WESLACO, RGV – Ron Garza says the secret to the success of the Lower Rio Grande Valley Development Council is how its leadership over the years has given up power to achieve more.

Elected officials, regional leaders and stakeholders attended the 50th anniversary of the organization on Wednesday to celebrate five decades of economic development in the Valley.

The LRGVDC formally opened their doors on Aug. 2, 1967, after merging the Lower Rio Grande Valley Council of Governments and the Texas Southmost Economic Development District, along with state and federal approval, to plan and develop the region.

Ron Garza

The LRGVDC is the official Council of Government for Hidalgo, Cameron and Willacy counties.

Garza, the executive director of the LRGVDC, said the founding leaders of the LRGVDC merged with other council of governments and organizations, giving up power, for a “greater purpose.”

“For me personally, it’s a historic day,” Garza said. “Because I am the executive director of this great organization, but just to look back, I’m very impressed with how the start of the organization came from leaders that realized that to give up power, you get more power. And that’s amazing because you could look through the archives of many of our programs and that kept coming up over and over and over. If we join, if we lose a few seats here and there or somebody steps down, there’s a greater purpose and that’s how you get the longevity.”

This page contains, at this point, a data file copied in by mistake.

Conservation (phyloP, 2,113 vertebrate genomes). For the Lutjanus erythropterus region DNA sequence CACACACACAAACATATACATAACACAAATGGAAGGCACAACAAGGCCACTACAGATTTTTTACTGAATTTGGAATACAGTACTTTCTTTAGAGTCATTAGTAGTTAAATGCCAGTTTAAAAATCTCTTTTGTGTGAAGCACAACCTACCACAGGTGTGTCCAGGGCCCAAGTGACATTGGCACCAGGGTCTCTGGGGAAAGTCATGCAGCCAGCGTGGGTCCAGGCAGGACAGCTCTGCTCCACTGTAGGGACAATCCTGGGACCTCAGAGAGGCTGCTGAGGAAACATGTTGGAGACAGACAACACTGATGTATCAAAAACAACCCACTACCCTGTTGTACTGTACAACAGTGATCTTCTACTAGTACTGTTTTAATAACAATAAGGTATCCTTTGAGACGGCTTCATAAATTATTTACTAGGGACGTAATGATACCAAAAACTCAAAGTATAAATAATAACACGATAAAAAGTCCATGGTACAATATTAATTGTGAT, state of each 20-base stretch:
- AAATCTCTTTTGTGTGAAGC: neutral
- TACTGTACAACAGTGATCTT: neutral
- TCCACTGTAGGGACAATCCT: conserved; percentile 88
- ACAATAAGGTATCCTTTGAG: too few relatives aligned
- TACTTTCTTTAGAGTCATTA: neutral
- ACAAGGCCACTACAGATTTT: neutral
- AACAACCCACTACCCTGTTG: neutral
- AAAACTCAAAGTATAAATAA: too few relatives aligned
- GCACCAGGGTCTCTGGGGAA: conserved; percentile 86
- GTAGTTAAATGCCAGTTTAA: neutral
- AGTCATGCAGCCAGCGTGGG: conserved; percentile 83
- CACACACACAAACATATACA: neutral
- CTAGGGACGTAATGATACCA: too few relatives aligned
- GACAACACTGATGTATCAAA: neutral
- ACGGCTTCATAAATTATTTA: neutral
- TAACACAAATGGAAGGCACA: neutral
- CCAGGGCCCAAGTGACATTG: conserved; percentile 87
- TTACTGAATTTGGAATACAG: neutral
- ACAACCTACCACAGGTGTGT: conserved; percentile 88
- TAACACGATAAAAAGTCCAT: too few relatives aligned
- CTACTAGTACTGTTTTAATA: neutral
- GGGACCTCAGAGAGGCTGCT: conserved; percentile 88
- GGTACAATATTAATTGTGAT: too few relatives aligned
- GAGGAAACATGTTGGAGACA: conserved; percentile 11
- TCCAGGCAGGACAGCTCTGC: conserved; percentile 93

In his interview with the Rio Grande Guardian, Garza said partnerships and negotiation has been the catalyst for the organization’s success.

“We looked at a historical perspective of what the COG is today and how we got here and I think that was really informative, but really it was about partnerships,” Garza said.

“That was the common thread how you know every good project from not just our board of directors, our past presidents, our staff members and executive directors, how they have just negotiated so many times. We could look at those win-win situations that were put together.”